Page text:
Sanctifieth to the purifying of the flesh - Answers the end proposed by the law; namely, to remove legal disabilities and punishments, having the body and its interests particularly in view, though adumbrating or typifying the soul and its concerns.
For if the blood of bulls and of goats - Referring still to the great day of atonement, when the offering made was the sacrifice of a bullock and a goat.
And the ashes of an heifer - For an account of this, see Numbers 19:2-10. In ver. 9, it is said that the ashes of the heifer, after it was burnt, should be kept “for a water of separation; it is a purification for sin.” That is, the ashes were to be carefully preserved, and being mixed with water were sprinkled on those who were from any cause ceremonially impure. The “reason” for this appears to have been that the heifer was considered as a sacrifice whose blood has been offered, and the application of the ashes to which she had been burnt was regarded as an evidence of participation in that sacrifice. It was needful, where the laws were so numerous respecting external pollutions, or where the members of the Jewish community were regarded as so frequently “unclean” by contact with dead bodies, and in various other ways, that there should be some method in which they could be declared to be cleansed from their “uncleanness.” The nature of these institutions also required that this should be in connection with “sacrifice,” and in order to this, it was arranged that there should be this “permanent sacrifice” - the ashes of the heifer that had been sacrificed - of which they could avail themselves at any time, without the expense and delay of making a bloody offering specifically for the occasion. It was, therefore, a provision of convenience, and at the same time was designed to keep up the idea, that all purification was somehow connected with the shedding of blood.
Sprinkling the unclean - Mingled with water, and sprinkled on the unclean. The word “unclean” here refers to such as had been defiled by contact with dead bodies, or when one had died in the family, etc.; see Numbers 19:11-22.
Sanctifieth to the purifying of the flesh - Makes holy so far as the flesh or body is concerned. The uncleanness here referred to related to the body only, and of course the means of cleansing extended only to that. It was not designed to give peace to the conscience, or to expiate moral offences. The offering thus made removed the obstructions to the worship of God so far as to allow him who had been defiled to approach him in a regular manner. Thus, much the apostle allows was accomplished by the Jewish rites. They had an efficacy in removing ceremonial uncleanness, and in rendering it proper that he who had been polluted should be permitted again to approach and worship God. The apostle goes on to argue that if they had such an efficacy, it was fair to presume that the blood of Christ would have far greater efficacy, and would reach to the conscience itself, and make that pure.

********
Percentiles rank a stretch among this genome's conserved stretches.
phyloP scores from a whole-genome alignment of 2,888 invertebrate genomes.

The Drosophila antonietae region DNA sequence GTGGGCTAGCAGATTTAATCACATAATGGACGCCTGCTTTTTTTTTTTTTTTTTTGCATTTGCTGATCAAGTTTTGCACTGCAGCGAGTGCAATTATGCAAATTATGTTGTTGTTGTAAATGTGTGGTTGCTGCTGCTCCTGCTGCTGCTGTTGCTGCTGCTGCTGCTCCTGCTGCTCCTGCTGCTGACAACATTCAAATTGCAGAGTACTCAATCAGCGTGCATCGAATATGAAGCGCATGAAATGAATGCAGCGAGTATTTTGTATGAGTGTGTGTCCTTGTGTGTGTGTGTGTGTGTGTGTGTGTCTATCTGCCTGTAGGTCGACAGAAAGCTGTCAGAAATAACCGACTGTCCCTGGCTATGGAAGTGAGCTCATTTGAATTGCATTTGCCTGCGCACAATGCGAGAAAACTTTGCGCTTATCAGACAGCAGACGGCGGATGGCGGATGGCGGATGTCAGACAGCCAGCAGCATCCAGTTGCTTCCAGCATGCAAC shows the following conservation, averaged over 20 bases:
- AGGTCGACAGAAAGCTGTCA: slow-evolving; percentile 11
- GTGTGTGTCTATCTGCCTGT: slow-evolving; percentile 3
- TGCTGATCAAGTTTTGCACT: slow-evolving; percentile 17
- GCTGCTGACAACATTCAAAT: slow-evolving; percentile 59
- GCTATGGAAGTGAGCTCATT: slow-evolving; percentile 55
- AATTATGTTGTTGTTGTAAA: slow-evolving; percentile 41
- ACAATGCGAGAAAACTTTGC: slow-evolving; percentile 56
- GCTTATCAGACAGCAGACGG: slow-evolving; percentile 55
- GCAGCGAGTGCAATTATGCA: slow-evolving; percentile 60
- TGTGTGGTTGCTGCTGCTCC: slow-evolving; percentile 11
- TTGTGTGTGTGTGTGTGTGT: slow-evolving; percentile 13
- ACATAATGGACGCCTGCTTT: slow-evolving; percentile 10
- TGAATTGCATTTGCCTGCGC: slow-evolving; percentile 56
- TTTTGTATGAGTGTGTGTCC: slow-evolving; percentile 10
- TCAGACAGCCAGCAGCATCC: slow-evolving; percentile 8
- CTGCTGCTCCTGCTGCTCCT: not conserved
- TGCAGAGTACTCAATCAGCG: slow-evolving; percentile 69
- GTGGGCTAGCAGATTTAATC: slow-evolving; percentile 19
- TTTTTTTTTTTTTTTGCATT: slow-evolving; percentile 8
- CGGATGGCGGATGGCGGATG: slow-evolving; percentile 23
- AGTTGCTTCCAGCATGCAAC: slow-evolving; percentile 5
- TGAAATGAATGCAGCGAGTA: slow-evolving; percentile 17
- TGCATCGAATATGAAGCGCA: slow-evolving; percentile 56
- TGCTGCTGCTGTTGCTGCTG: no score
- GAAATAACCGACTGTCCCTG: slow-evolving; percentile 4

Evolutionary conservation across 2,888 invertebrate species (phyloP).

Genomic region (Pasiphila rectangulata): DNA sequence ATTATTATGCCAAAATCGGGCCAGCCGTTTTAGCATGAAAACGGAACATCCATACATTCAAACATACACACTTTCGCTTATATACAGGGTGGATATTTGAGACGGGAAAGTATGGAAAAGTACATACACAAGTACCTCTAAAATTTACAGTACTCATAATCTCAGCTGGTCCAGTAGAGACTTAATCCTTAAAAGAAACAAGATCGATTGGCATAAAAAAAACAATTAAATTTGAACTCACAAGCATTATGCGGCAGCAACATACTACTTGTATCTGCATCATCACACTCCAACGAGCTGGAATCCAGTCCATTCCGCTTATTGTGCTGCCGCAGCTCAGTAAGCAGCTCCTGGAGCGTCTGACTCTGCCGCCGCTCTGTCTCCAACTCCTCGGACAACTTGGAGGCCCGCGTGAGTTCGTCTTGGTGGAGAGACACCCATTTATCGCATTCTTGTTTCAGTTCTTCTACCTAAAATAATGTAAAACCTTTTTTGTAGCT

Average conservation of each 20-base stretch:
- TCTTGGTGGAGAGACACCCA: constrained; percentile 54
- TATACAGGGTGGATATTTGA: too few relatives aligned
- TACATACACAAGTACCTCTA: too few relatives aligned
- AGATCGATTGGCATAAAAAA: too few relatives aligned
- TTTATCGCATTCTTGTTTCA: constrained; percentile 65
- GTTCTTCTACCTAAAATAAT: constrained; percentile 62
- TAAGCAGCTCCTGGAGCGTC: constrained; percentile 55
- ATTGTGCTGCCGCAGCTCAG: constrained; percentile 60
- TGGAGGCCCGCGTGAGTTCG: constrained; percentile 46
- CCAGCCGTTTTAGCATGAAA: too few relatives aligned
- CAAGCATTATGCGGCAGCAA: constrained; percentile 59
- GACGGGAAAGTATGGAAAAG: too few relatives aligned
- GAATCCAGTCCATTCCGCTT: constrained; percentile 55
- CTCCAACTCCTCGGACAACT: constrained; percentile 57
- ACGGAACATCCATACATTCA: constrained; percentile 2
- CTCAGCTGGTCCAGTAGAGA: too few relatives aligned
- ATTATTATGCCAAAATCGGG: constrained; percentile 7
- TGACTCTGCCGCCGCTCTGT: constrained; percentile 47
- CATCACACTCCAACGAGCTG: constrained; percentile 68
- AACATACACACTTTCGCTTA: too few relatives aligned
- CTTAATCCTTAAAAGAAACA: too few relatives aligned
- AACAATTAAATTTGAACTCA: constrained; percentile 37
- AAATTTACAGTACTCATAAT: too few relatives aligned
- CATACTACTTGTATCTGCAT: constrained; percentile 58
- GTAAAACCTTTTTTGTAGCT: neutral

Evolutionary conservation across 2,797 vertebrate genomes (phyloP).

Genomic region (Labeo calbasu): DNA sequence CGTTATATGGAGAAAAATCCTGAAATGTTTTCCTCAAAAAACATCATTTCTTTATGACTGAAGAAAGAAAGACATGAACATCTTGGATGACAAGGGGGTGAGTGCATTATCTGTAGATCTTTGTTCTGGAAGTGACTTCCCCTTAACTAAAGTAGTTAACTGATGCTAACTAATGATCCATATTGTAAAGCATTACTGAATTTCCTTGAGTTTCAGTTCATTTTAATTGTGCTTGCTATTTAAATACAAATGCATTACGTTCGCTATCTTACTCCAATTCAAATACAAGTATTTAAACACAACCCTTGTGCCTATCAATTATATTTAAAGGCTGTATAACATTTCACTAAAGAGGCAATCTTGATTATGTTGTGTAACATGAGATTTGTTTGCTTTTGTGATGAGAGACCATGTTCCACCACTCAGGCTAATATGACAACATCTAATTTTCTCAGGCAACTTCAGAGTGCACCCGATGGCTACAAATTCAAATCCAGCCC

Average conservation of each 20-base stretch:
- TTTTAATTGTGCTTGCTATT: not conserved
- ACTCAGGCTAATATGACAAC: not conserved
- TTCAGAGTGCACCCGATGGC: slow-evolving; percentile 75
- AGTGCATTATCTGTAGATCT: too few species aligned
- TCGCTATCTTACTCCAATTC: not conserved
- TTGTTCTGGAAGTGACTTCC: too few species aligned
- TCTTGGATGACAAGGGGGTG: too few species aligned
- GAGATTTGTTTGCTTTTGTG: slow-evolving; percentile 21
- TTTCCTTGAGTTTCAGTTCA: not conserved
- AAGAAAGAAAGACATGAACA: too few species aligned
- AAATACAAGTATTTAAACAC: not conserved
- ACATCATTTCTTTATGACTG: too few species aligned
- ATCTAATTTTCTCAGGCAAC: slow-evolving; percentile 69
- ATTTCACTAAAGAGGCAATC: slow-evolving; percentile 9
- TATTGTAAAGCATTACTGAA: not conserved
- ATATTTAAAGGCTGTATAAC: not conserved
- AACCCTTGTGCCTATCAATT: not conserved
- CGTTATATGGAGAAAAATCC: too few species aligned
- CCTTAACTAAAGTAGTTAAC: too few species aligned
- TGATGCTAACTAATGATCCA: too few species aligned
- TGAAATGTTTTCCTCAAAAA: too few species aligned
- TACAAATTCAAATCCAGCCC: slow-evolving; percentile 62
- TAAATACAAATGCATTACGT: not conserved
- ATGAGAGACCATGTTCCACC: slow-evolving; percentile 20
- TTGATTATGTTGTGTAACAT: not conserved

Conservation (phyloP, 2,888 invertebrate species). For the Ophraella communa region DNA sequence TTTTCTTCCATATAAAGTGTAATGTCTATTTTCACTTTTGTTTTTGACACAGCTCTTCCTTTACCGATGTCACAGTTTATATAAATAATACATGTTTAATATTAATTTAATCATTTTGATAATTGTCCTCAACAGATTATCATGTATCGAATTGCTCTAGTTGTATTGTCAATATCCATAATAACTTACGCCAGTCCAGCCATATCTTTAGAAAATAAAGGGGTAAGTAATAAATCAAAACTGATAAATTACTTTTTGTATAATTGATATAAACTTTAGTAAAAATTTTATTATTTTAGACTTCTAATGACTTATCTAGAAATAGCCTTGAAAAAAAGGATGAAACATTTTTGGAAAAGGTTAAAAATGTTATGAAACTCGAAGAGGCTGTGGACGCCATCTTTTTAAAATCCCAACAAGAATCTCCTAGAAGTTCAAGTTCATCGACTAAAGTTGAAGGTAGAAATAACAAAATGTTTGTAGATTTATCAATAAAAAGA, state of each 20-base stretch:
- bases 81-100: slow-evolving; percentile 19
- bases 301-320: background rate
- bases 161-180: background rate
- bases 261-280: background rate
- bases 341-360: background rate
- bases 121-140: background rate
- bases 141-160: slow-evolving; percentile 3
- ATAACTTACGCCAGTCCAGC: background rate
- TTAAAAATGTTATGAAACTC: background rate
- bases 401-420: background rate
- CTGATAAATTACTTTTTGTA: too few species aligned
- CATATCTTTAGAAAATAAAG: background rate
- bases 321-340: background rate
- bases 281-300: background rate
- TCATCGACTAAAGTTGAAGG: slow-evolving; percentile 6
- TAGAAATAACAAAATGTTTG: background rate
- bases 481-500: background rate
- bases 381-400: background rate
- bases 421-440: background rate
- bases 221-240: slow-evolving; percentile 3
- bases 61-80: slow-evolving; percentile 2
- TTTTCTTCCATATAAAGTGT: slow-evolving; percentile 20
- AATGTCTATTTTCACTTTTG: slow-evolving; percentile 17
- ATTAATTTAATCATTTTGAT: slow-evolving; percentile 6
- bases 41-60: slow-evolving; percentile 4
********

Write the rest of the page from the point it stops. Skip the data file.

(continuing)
6, 7 (chs. 7:22; 10:19, 20; 13:20; Matthew 27:51; Luke 10:27, 28; 2 Corinthians 3:6-9). Terms of God's Covenant—God's people are justified through the administration of the “better covenant,” through Christ's righteousness. A covenant is an agreement by which parties bind themselves and each other to the fulfillment of certain conditions. Thus the human agent enters into agreement with God to comply with the conditions specified in His Word. His conduct shows whether or not he respects these conditions. 7BC 932.1
Man gains everything by obeying the covenant-keeping God. God's attributes are imparted to man, enabling him to exercise mercy and compassion. God's covenant assures us of His unchangeable character. Why, then, are those who claim to believe in God changeable, fickle, untrustworthy? Why do they not do service heartily, as under obligation to please and glorify God? It is not enough for us to have a general idea of God's requirements. We must know for ourselves what His requirements and our obligations are. The terms of God's covenant are, “Thou shalt love the Lord thy God with all thy heart, and with all thy soul, and with all thy strength, and with all thy mind; and thy neighbour as thyself.” These are the conditions of life. “This do,” Christ said, “and thou shalt live.” 7BC 932.2
Christ's death and resurrection completed His covenant. Before this time, it was revealed through types and shadows, which pointed to the great offering to be made by the world's Redeemer, offered in promise for the sins of the world. Anciently believers were saved by the same Saviour as now, but it was a God veiled. They saw God's mercy in figures. The promise given to Adam and Eve in Eden was the gospel to a fallen race. The promise was made that the seed of the woman should bruise the serpent's head, and it should bruise His heel. Christ's sacrifice is the glorious fulfillment of the whole Jewish economy. The Sun of Righteousness has risen. Christ our righteousness is shining in brightness upon us. 7BC 932.3Read in context »